Memory Cards Explained
While a cheap, supermarket memory card could store as much data as an expensive
card of the same size could, it will be less hardy, probably not waterproof, have slower write and transfer speed, and be less likely to be able to recover lost data. This is why you should go for quality rather than price, unless your budget will not stretch far enough.
Write and Transfer speed
Write speed is how fast data can be moved to the card. This is often expressed in classes. Class 2 has a min speed of 4Megabytes per second, class 4 has a min speed of 8MB/s, but can well also be 15MB/s as demonstrated by SanDisk Ultra ll 4GB memory card. UHS-1 Standard cards are very fast, with about 90MB/s. Memory cards are also divided into classes by their write speed.Class 6 cards are the minimum for HD video. Class 10 cards easily take up HD video and can do 3D too. UHS-Class 1cards are for pro cameras, HD video capture, high quality and 3D.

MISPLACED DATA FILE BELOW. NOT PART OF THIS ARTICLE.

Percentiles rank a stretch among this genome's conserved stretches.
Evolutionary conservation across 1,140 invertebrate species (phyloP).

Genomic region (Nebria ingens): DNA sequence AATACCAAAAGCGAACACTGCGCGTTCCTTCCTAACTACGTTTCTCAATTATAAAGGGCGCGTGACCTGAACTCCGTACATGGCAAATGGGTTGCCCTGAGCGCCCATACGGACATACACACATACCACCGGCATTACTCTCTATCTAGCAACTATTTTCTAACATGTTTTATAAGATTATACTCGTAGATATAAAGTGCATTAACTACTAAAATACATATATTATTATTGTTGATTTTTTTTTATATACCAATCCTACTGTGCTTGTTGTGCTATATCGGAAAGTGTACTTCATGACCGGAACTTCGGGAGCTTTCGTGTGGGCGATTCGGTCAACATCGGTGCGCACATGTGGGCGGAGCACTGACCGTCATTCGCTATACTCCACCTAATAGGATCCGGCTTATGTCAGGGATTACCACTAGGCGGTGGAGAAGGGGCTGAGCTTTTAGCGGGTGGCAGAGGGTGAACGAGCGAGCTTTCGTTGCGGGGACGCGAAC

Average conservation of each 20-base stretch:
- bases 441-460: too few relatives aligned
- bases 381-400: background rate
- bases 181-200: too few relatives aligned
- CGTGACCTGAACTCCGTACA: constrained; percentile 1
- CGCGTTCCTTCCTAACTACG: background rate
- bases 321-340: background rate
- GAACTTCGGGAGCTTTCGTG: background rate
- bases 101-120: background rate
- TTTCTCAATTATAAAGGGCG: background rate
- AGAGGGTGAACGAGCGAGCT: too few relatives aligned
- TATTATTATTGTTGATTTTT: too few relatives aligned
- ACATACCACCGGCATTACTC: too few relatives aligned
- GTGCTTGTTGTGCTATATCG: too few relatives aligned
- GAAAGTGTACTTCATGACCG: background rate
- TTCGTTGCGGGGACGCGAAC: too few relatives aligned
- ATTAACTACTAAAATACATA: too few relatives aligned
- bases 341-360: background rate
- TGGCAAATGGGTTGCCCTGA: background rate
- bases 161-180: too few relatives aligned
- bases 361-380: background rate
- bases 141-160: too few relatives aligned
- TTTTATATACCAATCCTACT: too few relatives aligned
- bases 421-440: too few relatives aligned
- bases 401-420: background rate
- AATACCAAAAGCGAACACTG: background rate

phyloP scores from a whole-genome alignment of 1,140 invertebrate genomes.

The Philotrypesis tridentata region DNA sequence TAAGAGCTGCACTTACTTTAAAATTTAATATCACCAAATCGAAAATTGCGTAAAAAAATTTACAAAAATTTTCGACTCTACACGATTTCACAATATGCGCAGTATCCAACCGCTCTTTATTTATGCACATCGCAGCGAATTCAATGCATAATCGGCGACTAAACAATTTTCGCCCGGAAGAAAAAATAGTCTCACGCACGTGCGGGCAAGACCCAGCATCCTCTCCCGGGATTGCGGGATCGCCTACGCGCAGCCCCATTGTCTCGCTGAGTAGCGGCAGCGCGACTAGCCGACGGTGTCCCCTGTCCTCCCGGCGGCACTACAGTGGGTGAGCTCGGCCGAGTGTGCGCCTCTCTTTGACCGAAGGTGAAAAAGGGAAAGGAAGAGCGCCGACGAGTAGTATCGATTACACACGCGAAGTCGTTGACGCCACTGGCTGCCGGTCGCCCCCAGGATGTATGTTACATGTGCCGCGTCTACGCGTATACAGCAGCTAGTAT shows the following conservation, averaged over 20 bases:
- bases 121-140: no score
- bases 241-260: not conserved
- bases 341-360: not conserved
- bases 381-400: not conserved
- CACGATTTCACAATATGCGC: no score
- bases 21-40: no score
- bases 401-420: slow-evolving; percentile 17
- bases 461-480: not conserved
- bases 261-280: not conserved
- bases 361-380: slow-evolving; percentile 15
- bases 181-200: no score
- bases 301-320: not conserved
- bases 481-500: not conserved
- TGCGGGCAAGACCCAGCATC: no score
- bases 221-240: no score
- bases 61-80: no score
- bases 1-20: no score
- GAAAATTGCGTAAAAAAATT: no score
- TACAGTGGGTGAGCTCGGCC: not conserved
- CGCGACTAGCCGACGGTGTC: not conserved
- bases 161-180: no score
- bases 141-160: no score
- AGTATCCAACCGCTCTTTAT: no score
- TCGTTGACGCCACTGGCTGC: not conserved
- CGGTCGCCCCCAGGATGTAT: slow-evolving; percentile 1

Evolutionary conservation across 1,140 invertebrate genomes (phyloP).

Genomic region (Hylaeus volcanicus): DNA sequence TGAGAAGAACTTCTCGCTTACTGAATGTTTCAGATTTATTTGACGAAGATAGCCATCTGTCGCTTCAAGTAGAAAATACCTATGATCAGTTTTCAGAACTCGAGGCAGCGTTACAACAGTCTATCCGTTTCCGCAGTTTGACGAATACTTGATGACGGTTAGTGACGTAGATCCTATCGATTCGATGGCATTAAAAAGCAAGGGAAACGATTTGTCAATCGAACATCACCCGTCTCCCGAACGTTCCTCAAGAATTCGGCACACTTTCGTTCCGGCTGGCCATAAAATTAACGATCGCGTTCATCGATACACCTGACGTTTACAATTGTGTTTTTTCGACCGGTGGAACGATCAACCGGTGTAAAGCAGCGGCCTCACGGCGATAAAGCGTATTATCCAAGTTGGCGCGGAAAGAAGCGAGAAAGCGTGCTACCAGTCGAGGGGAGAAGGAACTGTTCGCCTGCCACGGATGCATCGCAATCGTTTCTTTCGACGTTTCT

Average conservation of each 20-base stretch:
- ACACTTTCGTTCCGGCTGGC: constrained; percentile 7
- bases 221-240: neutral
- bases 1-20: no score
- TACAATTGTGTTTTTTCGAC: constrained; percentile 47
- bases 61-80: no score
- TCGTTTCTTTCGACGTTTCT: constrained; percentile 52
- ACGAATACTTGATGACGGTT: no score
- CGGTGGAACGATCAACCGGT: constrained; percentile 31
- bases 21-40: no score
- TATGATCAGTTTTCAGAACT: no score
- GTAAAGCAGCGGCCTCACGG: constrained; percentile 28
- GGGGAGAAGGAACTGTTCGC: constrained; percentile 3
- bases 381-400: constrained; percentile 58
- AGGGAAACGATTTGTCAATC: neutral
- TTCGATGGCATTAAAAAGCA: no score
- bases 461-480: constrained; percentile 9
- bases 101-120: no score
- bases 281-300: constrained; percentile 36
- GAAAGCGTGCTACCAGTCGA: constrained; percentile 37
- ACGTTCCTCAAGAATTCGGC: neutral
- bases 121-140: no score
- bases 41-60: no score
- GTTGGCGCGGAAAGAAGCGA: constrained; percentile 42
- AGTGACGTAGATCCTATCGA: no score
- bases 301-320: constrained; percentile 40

It goes without saying that a larger card can take more files. Memory card size is measured in megabytes (MB) and Gigabytes (GB) and terabytes (TB). 1MB = 1024 bytes, 1GB = 1024 MB, 1TB = 1024GB. An SLR needs a larger memory card than a compact.
SDHC = High Capacity, but not an outstanding write speed, these cards are suitable for high resolution compact cameras, and the more enthusiastic photographer
Ultra Decent speeds, and decent capacities, suited as above
Ultra ll Suitable for high res compacts, and lower res slrs
Extreme High speed for high res DSLRs
Extreme Pro 3D, HD video, amazing speed of 90MB/s
SDSC = Secure Digital Standard Capacity,
SDXC = Secure Digital Xtra Capacity
SD = Secure Digital or
SD = SanDisk
Eye- Fi = With Wi-Fi for easy transfer
CF = Compact Flash memory cards offer high transfer, and write speeds